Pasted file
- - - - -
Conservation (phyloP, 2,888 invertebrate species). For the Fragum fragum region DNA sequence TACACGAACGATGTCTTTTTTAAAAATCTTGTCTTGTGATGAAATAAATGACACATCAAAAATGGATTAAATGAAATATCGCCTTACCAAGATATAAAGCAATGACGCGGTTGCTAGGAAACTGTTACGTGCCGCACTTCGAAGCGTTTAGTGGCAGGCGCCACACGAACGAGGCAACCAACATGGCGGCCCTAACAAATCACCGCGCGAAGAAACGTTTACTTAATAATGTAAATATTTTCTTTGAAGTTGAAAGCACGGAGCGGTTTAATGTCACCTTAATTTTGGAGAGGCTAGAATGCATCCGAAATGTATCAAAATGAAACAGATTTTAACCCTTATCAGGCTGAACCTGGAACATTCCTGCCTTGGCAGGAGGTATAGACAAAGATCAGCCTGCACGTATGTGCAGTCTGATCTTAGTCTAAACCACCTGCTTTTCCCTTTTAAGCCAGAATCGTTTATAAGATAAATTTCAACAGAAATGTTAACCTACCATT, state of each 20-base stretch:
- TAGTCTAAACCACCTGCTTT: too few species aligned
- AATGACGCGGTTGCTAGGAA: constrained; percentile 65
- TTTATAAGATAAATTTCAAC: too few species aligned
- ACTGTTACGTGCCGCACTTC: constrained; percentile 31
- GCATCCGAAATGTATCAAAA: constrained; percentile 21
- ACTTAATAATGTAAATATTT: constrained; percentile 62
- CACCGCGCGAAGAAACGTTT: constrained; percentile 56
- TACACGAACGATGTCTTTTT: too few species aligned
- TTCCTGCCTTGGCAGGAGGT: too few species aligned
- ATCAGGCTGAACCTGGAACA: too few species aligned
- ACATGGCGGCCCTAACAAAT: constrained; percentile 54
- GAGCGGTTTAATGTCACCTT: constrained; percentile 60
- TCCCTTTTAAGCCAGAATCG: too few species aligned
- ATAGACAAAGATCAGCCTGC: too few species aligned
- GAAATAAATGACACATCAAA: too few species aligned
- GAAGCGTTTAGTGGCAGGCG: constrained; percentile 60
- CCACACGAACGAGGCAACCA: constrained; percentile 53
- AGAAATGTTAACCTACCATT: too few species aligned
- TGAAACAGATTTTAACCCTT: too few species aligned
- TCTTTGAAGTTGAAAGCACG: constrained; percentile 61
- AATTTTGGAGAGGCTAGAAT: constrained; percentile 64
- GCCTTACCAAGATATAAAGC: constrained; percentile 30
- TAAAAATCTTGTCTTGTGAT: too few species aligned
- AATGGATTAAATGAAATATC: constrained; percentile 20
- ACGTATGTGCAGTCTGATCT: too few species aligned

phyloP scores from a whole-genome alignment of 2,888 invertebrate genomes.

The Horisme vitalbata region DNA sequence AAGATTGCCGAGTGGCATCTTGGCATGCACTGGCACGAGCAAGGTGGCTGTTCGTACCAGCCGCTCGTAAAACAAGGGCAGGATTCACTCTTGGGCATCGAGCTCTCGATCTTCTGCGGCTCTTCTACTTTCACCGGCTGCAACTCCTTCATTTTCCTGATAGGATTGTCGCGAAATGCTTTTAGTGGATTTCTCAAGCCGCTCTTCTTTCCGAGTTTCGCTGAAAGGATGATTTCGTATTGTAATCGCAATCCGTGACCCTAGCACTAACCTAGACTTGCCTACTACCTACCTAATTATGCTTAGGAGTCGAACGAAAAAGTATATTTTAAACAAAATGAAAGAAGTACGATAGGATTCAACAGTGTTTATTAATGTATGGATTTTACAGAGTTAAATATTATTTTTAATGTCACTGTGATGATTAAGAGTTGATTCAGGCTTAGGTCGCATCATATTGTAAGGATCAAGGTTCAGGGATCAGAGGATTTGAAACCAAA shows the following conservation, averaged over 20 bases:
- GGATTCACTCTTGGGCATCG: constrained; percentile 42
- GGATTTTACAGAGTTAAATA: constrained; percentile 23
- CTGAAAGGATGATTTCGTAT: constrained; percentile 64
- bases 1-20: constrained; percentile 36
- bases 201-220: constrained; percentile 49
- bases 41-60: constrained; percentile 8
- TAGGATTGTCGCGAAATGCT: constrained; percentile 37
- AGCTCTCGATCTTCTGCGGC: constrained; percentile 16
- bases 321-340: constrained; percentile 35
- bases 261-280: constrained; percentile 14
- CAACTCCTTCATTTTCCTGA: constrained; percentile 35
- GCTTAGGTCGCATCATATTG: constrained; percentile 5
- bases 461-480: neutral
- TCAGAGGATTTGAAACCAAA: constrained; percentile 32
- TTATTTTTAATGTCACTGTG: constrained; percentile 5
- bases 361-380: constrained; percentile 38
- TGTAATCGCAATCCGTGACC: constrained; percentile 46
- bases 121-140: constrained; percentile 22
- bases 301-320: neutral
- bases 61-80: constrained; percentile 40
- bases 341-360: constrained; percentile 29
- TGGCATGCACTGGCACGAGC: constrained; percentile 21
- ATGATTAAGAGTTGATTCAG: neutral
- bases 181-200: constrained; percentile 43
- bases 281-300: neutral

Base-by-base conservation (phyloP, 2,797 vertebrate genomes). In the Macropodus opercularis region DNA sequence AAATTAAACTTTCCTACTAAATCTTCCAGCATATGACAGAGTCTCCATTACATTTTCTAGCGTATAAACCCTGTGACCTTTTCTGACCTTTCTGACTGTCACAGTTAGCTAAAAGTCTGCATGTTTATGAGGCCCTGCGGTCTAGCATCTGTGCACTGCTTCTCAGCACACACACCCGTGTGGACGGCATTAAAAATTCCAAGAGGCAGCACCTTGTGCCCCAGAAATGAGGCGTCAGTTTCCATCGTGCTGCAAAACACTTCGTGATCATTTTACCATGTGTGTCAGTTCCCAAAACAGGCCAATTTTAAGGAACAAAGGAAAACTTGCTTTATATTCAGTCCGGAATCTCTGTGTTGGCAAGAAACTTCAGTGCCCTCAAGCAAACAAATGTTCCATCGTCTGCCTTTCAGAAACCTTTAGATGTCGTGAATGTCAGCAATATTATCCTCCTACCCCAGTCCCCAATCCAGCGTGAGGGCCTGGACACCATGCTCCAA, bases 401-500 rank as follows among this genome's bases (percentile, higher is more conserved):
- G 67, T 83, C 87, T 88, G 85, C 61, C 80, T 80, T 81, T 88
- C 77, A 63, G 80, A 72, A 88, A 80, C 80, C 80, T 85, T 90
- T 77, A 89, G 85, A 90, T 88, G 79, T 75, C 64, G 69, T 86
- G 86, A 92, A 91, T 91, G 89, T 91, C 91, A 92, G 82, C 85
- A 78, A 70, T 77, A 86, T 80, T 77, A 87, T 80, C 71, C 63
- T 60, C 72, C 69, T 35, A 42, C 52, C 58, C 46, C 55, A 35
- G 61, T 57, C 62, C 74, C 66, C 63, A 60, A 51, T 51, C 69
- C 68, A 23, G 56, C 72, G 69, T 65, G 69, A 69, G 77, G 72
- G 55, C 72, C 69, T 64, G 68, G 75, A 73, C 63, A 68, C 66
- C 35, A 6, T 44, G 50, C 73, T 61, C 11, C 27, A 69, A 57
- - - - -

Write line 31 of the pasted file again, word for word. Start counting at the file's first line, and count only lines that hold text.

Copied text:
- CTGAAAGGATGATTTCGTAT: constrained; percentile 64